I got to pay an impromptu visit the Clydesmill Fire Station. Formerly the Cambuslang Fire Station, the station was moved a few hundred meters down the road, to it's present location in 2011. Here's my photo's of my visit and an informational video on the High Volume Pump Prime Mover pod that is present at the station!
A massive thank you to the crews at Clydesmill Fire station, who graciously gave their time to show me round the appliances, despite the very short notice I could give!
The sleek and modern front of the Clydesmill firestation, makes it looks almost unrecognisable when compared to the many "classic" fire stations that still populate Scotland! Built in 2011, this new facility is located a couple of hundred yards away from the old Cambuslang fire station.
WX54 VMJ - MAN - Prime Mover - P05H1
A Prime Mover is a type of firefighting vehicle that, rather than being loaded with a predetrmined kit, loads pods for different jobs. This gives the unit flexibility to respond to many emergency scenarios.
Various pods exist: HVP, BASU, HazMat, Environmental Protection, USAR. In this photo, the Prime Mover is equipped with the High Volume Pump pod.
Although a interesting system, the Prime Mover only gets called out to serious incidents, most of which turn out to be false alarms. Apparently, this VMJ only gets deployed in anger approximately once a year!
High Volume Pump Pod
In this rear shot, you can see the modular nature of the HVP pod. Once dismounted, the Prime Mover can swing around to the rear of the HVP pod, as use the hooks to pull off the two sub modules. There are 3 parts to the HVP pod. At the front, behind the silver doors, is the high volume pump, which can shift a whopping 8,000 Liters of water a minute (compared to a normal pumps ~1700 Lpm)!
The two sub-modules at the rear contain the large diameter hosing (can be up to 70cm in diameter) necessary to transport such a high volume of water! 1km of hose is available in the one pod, so when all 3 HVP pods are used together, it can shift tons of water over 3 KM to where it is needed!
Because of the ability to move huge volumes of water over large distances, HVP's can be very effective tools in dealing with flooded areas - something I never really thought about!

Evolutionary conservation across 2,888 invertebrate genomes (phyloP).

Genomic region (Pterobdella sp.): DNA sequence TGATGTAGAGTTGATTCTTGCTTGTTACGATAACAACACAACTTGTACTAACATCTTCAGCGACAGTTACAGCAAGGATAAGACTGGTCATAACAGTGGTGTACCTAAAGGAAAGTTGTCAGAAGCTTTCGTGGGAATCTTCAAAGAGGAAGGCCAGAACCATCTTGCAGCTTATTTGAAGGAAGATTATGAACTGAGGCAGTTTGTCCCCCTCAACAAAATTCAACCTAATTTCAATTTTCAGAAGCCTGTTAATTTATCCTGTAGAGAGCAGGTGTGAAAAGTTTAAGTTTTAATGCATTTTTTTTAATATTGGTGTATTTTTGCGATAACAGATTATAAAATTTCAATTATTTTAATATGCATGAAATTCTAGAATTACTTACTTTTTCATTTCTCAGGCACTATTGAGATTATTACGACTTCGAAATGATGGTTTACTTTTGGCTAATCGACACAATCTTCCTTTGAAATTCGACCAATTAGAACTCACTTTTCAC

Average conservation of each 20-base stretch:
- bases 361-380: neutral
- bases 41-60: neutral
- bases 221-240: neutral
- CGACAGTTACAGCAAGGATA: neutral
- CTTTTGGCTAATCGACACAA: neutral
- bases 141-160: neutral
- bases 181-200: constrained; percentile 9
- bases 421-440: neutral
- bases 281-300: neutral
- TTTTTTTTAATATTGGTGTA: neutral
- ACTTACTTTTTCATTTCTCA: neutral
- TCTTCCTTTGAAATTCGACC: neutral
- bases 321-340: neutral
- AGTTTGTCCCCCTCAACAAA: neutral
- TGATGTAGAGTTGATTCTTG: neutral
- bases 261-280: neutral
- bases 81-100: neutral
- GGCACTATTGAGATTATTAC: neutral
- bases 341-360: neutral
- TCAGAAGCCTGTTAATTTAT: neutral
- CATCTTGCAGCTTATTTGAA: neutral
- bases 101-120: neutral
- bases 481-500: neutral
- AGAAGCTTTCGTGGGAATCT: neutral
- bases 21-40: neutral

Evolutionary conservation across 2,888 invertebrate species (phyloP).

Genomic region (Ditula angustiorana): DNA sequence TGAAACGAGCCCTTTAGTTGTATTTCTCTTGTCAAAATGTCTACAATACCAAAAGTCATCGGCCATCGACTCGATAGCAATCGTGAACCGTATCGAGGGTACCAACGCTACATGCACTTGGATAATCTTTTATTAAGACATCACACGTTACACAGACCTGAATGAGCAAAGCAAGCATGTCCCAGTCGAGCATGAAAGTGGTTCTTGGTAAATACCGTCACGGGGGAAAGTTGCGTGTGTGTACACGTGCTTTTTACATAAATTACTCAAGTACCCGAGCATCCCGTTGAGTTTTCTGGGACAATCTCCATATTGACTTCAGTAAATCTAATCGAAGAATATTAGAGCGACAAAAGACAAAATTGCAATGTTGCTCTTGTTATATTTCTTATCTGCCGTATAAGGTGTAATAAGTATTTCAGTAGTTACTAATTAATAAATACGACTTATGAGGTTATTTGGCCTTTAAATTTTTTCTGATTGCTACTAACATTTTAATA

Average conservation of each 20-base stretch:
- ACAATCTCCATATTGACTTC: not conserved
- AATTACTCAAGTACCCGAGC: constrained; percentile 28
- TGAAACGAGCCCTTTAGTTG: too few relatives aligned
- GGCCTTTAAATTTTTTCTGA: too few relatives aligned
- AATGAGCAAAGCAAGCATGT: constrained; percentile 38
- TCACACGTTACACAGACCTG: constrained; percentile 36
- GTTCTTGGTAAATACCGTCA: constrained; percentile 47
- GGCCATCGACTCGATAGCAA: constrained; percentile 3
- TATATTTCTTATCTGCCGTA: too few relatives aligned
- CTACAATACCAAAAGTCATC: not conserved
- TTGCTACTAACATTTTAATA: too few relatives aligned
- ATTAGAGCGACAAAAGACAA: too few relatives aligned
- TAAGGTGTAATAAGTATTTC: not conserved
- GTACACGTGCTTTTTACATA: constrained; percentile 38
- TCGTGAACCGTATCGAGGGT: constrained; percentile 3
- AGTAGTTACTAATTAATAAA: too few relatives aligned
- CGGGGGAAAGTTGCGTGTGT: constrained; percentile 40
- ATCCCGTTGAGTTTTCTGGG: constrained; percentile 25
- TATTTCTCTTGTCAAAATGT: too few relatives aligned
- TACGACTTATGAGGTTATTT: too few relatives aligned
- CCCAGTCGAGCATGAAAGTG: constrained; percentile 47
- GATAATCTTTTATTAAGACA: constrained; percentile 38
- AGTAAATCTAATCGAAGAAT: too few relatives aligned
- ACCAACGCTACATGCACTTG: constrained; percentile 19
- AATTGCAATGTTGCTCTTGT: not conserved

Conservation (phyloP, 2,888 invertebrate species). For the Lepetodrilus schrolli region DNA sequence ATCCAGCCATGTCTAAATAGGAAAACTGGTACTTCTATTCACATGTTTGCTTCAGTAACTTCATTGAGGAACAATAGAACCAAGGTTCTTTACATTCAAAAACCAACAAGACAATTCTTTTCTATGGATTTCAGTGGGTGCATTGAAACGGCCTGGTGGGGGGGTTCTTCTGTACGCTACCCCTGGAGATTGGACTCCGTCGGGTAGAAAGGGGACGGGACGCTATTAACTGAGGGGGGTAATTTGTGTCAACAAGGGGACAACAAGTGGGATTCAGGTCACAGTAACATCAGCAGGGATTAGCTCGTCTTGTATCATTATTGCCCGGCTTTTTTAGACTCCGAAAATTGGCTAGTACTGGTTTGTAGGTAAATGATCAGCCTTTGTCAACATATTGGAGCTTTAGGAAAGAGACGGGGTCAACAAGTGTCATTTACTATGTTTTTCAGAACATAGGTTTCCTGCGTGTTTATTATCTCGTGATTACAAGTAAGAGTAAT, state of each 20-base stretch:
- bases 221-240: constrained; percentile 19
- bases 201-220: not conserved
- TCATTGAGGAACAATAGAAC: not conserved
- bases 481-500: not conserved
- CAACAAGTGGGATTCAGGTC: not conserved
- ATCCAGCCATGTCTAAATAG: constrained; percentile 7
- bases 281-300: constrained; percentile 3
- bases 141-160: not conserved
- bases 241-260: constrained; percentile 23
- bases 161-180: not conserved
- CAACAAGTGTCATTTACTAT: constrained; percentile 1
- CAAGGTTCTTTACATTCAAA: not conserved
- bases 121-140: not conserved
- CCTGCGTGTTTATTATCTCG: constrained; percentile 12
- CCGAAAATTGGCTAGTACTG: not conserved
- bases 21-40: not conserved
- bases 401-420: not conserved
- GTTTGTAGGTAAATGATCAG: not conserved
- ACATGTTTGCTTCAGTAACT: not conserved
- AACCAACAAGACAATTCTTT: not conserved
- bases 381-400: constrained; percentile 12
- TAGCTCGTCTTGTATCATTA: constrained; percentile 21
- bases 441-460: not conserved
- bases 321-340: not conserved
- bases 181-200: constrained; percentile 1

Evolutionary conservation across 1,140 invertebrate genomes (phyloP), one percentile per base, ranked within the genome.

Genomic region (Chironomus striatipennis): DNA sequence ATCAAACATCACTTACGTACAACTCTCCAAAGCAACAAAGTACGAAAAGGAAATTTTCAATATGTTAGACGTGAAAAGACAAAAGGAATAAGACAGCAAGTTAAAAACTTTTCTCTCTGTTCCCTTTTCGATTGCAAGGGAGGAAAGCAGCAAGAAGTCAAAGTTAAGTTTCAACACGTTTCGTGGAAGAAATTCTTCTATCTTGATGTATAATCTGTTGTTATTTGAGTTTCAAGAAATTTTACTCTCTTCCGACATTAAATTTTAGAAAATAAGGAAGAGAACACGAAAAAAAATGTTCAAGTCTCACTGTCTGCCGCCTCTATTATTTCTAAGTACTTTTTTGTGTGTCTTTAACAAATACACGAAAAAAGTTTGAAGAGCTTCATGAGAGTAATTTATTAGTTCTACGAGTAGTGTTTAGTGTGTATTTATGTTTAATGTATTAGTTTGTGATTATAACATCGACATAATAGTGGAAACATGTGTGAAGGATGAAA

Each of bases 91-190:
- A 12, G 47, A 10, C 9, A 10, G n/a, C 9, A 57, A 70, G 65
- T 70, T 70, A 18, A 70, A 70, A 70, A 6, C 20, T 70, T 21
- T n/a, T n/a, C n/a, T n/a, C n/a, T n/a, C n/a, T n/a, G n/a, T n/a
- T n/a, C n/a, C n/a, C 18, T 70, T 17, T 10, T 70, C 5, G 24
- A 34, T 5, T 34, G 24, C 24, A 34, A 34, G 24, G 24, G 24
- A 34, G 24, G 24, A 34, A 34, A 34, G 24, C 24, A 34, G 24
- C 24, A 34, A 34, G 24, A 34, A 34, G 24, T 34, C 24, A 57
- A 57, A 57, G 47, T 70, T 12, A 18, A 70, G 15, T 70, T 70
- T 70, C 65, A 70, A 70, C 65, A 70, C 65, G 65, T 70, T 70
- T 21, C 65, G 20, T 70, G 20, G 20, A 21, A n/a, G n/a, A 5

WX54 VMD - MAN - Prime Mover - S03H1
Renfrew's prime mover sits alongside Clydesmill's pods. Still operated by crews from Renfrew, quite what it was doing parked up at Clydesmill was not known when I visited.
Several pods are available at Clydesmill:
3 High Volume Pump Pods
Environmental Protection - For dealing with HAZMAT incidents
Breathing Air Support - A mobile compressor that allows crews to replenish their air canisters at the scene of a major incident.
SJ13 DTY - Mercedes Sprinter - Water Rescue - P05N1
Clydesmill Fire station is also home to another specialist unit: the Water Rescue Vehicle. Technically a Supplementary Equipment Vehicle, the unit can fit either role. For Water Rescue, it has a variety of equipment, including a RHIB boat on a trailer (More info below).
As a SEV (Supplementary Equipment Vehicle) it can be used to transport extra equipment to the the scene of an incident. With a seating capacity of 6, it can also transport a relatively large unit of extra personnel if needed.
SJ13 DTY - Mercedes Sprinter - Water Rescue - P05N1
A look into the back of the equipment bay of the Water Rescue Unit. Almost every inch of space gets used for something! The WRU is equipped for 2 kinds of rescue: shallow water (knee deep) and deep water.
For shallow water rescue, such as evacuating residents from a flooded area, the WRU has it's boat, and inflatable rescue path that extend for 10m, and a pole to ensure firefighters will not accidentally slip into deeper water. This is important because when flash flooding hits a sewer area, the drain covers can quite easily lift up and move away, leaving a dangerously deep hole for someone to fall down!
For deep water rescue, the unit is equipped with flotation devices to aid rescue. It has floatation assists, that allow firefighters to swim through deep water, and also emergency flotation devices, which will save someone from drowning, but doesn't allow you to swim.
The WRU is actually equipped with 2 boats. The first is rigid hulled, and it transported on it's trailer, but due to the outboard motor, it requires a slip to safely launch the boat. Not all emergencies occur conveniently close to one! On the second shelf (in the big orange bag) is an inflatable boat that can be carried to where it in needed and inflated using an air canister.
SF06 GCV - Scania P380 - ARP - P05D1
Clydesmill's primary pump: and Aerial Rescue Pump (ARP), returns to base after attending routine appointments in the area.
SF10 GWA - Scania P280 - Pump - P05A2
The secondary appliance at Clydesmill is a more converntial Scania pump, seen her ready to respond to any emergencies that come in!
The rear of the fire station, showing the bays allowing the appliances to drive right through, so the face the right direction ready to deploy to the next emergency!
Looking the other direction at the rear of the station, with the sleek drill tower standing over the yard
KM59 OWZ - Vauxhall Movano - Support
One of the many support vehicles on site, parked up at the back of the fire station.
Clydesmill is also home to the Scottish Fire & Rescue Service College. This massive site is home to some truly amazing facilities! I did ask to go around the site, but there was noone who could take me on short notice.
This is the main building, home to classrooms and other administration and educational facilities.
This is the mock fire station for the SFRS cadets to practice deploying to emergencies!
The lovely landscaping feature marking the entrance to the college!